The Mid-Yare valley is an intimate and special place. It lends itself to linear journeys and no more so than in late autumn on a blustery day when the westerly wind blows us, and the fallen leaves, along in its path. Having left a vehicle at Limpenhoe we started the walk from the car park of Strumpshaw Fen, the RSPB reserve. It is an oasis of biodiversity and hosts some spectacular species of wildlife. Today we wanted to eschew the company of others and have the valley to ourselves.
The first little treasure is what I have named the Buckenham Loop. It is a short stretch of country lane accessible by a level crossing at each end and we walked it as the sky grew more leaden and the wind began to increase in speed. A few hunched Rooks gleaned the tailings of the stubble field, the harvest as distant a memory as summer itself. On the right the flood plain in the form of Buckenham Marshes on this bank of the Yare and Claxton Marshes on the other side.
Wigeon Drake and Duck
The impetus of the autumn migration is beginning to grow and in a few short weeks the ubiquitous whistling of Wigeon will fill the air as they cram the dykes and fresh marsh and turn this area into a refugee camp for this and other species of ducks and geese.
Wigeon on Buckenham Marshes
We crossed the railway line again and climbed the hill. On the left is the theatre in which the one of the greatest natural shows in this country, the corvid roost, is performed. Unfortunately there is only one evening performance every day, with no matinee, so all was quiet apart from a few Jackdaws and Rooks, resting like ballet dancers after morning class, taking sustenance before the big show.
The path past Buckenham Church, almost engulfed by surrounding woodland, led to a walk through a network of quiet narrow lanes with hedges on both sides. These were modern hedges consisting of mainly Hawthorn and Field Maple, staggered double rows and some plants still wearing split tree guards from their days as feathered whips. This regimented look makes the lanes seem as if they have been canalized. My favourite hedge species, Spindle with its dayglo pink fruit with equally vivid orange seeds, was conspicuous by its absence. Historically, its hard, cream white timber was valued for making spindles for spinning and holding wool and the fruits, baked and powdered, used to treat head lice.
Among the adolescent hedge plants stood a mature oak, so large that it seemed self-conscious. It sported a beautiful hornet nest on its trunk, a masterpiece of wood pulp and saliva, like a brooch. A perfect example of commensalism: a nursery for the progeny of the insects yet doing no harm to their host.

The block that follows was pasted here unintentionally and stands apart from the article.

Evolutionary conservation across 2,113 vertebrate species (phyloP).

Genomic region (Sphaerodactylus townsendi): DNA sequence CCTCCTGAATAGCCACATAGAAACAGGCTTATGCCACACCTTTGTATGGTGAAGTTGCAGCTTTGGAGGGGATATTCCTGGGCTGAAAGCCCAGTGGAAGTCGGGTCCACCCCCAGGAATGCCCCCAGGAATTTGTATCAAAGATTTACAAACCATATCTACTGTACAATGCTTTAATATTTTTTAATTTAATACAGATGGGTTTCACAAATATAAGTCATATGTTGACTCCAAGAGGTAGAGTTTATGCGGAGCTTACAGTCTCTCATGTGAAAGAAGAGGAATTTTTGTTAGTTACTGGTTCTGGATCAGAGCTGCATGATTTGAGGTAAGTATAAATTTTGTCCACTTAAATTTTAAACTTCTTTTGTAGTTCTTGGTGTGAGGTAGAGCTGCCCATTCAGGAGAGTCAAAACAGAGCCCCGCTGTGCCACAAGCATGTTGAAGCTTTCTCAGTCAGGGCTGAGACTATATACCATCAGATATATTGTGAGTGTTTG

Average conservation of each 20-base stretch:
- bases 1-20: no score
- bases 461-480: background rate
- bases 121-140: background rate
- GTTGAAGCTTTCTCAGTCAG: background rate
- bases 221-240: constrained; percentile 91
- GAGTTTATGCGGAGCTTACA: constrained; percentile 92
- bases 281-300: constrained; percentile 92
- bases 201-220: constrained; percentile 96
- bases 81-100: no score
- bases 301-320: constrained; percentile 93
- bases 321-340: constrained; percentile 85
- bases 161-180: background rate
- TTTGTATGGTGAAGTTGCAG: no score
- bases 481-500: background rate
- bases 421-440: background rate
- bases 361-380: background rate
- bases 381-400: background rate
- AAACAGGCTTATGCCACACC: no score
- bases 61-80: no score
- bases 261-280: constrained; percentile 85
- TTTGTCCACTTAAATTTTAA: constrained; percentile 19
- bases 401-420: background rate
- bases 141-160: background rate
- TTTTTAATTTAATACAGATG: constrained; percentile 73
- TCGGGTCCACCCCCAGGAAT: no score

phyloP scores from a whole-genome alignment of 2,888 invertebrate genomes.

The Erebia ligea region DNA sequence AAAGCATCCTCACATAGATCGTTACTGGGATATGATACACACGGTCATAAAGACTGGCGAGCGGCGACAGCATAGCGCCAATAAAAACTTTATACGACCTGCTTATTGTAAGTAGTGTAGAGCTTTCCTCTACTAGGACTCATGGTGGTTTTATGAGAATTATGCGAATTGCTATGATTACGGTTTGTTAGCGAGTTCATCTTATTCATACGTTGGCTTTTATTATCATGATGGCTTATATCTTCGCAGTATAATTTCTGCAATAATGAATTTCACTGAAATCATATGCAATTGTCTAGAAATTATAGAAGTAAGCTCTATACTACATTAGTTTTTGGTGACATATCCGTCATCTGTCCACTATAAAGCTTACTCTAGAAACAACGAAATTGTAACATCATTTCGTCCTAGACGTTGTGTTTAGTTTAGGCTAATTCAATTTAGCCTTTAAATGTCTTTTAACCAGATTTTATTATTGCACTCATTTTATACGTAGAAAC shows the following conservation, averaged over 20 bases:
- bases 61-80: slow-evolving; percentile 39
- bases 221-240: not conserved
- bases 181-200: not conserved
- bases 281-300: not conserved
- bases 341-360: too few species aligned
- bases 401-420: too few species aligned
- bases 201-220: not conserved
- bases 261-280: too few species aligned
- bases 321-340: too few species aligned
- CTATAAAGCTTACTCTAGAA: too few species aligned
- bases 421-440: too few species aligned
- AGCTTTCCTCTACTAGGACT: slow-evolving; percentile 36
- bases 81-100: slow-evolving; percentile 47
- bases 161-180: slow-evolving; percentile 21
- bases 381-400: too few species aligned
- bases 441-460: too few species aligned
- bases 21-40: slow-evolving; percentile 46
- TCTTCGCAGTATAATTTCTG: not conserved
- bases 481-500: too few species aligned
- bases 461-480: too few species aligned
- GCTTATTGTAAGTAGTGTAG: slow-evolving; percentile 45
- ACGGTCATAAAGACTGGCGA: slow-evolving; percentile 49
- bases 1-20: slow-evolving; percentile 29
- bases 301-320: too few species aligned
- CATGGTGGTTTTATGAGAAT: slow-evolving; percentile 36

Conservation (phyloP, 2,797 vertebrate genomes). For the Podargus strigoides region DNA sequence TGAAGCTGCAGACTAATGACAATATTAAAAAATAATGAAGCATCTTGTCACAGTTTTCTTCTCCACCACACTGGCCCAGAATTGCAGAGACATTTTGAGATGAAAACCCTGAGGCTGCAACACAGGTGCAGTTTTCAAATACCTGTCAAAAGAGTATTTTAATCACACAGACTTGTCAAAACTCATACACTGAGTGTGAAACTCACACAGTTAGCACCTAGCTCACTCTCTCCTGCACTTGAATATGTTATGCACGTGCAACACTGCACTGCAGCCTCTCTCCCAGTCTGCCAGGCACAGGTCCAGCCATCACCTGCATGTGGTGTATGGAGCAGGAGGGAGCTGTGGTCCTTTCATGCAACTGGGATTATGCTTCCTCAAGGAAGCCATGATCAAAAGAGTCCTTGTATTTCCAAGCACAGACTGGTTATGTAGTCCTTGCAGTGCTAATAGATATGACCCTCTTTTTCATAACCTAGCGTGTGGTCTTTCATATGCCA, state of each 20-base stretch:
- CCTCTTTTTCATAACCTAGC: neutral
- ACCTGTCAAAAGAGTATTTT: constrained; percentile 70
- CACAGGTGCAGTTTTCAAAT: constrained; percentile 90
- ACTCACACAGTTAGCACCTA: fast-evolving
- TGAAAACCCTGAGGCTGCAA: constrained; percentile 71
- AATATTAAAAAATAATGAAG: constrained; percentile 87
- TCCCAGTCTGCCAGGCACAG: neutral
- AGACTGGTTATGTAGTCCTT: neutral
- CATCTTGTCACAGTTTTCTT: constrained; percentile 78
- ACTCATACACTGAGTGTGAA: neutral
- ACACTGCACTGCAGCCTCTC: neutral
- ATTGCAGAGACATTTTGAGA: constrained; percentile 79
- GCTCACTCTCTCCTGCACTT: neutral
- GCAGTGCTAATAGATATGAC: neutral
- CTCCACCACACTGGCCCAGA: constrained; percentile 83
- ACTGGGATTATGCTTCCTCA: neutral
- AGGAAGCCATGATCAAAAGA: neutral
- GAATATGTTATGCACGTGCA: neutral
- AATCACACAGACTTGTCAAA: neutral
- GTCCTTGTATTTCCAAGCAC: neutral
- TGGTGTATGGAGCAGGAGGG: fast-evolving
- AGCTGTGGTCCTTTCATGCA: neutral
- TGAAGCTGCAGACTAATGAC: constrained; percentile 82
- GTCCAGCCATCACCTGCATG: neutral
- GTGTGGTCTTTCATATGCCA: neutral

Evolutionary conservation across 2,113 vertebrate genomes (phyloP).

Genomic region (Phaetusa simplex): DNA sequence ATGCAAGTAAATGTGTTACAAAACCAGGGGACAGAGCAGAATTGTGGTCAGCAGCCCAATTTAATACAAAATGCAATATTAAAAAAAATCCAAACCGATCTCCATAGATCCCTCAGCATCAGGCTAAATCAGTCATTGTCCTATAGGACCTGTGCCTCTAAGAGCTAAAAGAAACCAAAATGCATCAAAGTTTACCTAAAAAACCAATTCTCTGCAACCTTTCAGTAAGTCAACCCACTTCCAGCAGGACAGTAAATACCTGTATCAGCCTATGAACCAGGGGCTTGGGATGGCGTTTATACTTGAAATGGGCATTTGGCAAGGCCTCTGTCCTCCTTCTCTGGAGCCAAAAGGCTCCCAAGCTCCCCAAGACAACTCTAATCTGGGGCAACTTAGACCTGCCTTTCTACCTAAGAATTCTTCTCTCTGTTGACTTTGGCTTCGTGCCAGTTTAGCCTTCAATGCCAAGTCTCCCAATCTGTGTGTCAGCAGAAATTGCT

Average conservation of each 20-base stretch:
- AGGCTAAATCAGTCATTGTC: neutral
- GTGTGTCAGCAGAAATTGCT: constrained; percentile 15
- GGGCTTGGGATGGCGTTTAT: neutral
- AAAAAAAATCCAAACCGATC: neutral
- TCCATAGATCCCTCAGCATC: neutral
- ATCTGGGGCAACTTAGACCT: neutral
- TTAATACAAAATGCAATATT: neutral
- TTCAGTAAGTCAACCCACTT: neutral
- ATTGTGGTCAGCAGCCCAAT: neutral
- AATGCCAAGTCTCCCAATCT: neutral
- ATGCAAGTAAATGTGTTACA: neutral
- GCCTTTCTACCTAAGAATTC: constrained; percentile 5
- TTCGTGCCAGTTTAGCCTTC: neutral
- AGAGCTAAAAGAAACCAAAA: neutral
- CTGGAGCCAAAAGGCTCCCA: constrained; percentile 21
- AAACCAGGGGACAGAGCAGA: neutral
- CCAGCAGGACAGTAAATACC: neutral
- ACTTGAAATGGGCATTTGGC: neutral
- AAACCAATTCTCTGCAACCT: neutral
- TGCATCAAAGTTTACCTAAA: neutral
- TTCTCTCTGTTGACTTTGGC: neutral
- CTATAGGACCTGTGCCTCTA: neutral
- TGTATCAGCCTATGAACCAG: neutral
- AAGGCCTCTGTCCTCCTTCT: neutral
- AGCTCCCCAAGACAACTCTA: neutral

The lanes were wearing a covering of dry fallen leaves which rustled under our footfalls like wrapping paper on Christmas Day.
They led us to footpaths a few metres above the valley floor. I never fail to be amazed by the width of the flood plain and the comparatively small size of the river. From the top of the two valley sides is around 3 kilometers and one has to look back in time to understand the disparity. The valley is a window into the past itself. Around 10 000 years ago the vast ice sheets of the last great glaciation began to melt as the climate warmed. The raging torrents of melt water tore through the countryside, propelled by gravity on their way creating massive valleys and depositing vast quantities of sand and stone high on what became the sides of them. What we see now are the fossilized remains of the work of these prehistoric rivers.
The paths led to the riverside and a walk past the anachronistic sugar beet factory, as if some giant piece of Brutalist sculpture had been dropped in to this soft landscape.
Cantley sugar beet factory
The scrub along the riverbank yielded the highlight of the walk – a Lesser Redpoll, yellow bill, with a speckled and streaked brown body and a small scarlet flash on its brow. It was a last islet of colour in a growing sea of grey tones as the rain began to fall.
All too soon we climbed out of the valley, following a path lined with Corkscrew Willow. This is not a native species and must have been planted many years ago but its presence is not incongruous and enhances its surroundings.
The rain became more insistent as we hurried to the village hall in Limpenhoe and our transport back to the start. The valley began to be subsumed by the low cloud and my focus turned to the road ahead.